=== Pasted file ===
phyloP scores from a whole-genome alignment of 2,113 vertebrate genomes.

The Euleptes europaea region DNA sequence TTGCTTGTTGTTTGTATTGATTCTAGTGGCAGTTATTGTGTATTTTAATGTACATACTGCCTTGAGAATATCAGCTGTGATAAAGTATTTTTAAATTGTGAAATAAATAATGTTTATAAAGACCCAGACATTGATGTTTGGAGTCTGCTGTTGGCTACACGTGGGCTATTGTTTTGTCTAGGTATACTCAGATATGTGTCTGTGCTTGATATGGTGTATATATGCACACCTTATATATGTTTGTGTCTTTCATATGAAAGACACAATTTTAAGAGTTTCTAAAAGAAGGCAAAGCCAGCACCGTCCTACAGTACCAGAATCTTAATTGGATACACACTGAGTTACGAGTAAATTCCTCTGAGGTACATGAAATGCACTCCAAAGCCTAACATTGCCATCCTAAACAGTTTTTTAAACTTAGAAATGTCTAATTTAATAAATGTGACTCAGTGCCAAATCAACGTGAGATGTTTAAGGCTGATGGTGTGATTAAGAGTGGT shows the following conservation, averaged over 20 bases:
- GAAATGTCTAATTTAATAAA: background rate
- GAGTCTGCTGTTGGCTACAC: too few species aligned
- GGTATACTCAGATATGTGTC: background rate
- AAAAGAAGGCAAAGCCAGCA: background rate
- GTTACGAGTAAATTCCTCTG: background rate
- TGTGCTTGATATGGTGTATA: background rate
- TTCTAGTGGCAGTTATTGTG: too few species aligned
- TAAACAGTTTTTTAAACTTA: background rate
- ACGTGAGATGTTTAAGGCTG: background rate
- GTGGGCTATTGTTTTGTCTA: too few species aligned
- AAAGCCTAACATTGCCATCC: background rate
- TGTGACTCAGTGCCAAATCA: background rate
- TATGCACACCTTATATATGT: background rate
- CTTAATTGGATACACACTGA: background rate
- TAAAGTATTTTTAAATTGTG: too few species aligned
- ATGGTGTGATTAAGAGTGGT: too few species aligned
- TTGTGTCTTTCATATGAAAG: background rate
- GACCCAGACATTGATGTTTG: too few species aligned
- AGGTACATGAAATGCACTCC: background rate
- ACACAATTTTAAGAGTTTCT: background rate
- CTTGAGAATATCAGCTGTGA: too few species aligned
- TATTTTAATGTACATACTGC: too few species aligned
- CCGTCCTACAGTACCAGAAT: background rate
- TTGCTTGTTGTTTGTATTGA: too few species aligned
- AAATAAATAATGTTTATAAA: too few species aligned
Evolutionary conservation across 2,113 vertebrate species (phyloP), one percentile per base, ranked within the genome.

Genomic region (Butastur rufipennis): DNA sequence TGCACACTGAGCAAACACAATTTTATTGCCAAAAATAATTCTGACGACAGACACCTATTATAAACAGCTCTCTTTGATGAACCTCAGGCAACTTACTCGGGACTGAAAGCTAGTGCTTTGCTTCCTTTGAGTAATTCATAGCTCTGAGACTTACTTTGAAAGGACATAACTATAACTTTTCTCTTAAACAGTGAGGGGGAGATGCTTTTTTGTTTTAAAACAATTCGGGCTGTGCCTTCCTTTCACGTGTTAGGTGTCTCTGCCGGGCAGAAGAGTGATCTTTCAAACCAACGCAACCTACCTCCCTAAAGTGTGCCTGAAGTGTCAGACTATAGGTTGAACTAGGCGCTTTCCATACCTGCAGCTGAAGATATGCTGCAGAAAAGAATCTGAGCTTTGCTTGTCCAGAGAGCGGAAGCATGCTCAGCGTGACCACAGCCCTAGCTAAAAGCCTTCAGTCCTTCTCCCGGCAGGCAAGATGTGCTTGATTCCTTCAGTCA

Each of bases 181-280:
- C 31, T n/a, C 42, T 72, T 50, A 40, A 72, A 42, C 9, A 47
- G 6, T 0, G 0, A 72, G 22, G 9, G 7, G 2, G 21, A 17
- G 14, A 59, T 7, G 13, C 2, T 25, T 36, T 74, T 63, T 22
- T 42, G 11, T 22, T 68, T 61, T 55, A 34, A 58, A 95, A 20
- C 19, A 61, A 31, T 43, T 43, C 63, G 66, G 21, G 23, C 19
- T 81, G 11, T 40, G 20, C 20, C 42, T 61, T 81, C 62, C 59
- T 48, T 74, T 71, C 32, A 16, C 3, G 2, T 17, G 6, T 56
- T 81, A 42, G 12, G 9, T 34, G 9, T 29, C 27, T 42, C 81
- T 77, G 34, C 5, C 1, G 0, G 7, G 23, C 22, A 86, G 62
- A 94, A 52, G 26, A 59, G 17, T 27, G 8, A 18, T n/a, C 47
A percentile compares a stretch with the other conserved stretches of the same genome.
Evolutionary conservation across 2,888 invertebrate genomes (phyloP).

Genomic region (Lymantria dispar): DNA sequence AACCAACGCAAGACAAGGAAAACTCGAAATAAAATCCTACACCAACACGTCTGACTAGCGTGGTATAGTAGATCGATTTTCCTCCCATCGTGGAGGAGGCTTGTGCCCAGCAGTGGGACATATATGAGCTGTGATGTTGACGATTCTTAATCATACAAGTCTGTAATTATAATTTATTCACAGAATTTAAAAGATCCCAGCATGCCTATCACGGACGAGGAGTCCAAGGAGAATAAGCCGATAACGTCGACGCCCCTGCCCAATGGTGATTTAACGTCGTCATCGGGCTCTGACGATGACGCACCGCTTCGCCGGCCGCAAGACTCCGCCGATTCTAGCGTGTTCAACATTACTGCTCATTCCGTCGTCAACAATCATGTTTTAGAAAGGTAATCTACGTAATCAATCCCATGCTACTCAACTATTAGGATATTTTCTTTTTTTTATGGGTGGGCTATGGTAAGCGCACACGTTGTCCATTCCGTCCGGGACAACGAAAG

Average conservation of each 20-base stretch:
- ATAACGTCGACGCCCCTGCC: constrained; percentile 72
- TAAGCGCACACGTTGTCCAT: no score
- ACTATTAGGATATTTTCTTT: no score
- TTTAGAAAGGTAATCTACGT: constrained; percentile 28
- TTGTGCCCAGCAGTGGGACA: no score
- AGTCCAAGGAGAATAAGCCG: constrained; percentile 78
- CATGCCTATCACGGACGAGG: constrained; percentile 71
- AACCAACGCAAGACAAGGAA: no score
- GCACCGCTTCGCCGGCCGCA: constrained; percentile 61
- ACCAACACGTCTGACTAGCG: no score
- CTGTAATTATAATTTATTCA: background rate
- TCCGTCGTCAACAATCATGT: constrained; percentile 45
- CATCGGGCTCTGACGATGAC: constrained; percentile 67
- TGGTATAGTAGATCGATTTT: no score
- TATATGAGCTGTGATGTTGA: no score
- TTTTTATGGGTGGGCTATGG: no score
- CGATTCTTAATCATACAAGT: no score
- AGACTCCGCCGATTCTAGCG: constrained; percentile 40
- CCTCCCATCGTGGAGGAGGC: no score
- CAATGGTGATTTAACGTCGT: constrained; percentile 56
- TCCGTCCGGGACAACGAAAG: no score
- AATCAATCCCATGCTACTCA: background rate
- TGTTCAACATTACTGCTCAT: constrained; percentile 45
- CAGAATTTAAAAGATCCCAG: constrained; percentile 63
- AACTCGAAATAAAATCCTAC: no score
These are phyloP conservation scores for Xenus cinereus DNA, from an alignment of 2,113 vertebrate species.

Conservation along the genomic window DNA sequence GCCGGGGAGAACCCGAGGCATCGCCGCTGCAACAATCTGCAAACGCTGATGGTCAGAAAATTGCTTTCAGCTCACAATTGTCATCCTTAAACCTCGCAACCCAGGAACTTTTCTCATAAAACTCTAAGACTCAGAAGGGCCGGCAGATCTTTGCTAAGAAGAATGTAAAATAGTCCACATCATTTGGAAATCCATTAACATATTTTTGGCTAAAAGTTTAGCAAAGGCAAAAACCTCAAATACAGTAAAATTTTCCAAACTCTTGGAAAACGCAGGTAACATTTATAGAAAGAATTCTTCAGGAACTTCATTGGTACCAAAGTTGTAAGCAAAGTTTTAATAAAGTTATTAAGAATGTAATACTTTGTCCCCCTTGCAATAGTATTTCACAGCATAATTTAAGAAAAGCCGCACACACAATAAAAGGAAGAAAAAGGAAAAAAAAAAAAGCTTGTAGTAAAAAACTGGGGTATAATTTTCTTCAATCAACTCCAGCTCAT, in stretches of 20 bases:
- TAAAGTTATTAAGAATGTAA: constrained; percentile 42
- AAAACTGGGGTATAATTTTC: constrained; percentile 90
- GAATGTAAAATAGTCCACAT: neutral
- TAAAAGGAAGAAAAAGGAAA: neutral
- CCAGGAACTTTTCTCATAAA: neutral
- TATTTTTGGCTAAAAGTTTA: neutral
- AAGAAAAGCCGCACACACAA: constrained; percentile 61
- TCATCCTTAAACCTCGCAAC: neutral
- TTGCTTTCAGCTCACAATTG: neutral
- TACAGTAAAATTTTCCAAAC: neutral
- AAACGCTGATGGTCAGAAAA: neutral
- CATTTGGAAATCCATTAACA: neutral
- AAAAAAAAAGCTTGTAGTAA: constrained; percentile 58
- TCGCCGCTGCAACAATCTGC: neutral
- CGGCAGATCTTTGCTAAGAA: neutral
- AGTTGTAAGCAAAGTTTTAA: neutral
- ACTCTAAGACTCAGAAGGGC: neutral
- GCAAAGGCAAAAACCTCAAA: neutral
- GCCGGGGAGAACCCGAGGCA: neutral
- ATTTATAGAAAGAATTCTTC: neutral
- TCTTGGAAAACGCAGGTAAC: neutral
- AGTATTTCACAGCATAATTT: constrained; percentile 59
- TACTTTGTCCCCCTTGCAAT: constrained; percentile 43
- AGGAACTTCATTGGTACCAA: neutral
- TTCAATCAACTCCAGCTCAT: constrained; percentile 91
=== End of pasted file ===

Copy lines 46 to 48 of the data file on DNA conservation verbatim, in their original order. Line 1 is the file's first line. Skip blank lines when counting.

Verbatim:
- TAAGCGCACACGTTGTCCAT: no score
- ACTATTAGGATATTTTCTTT: no score
- TTTAGAAAGGTAATCTACGT: constrained; percentile 28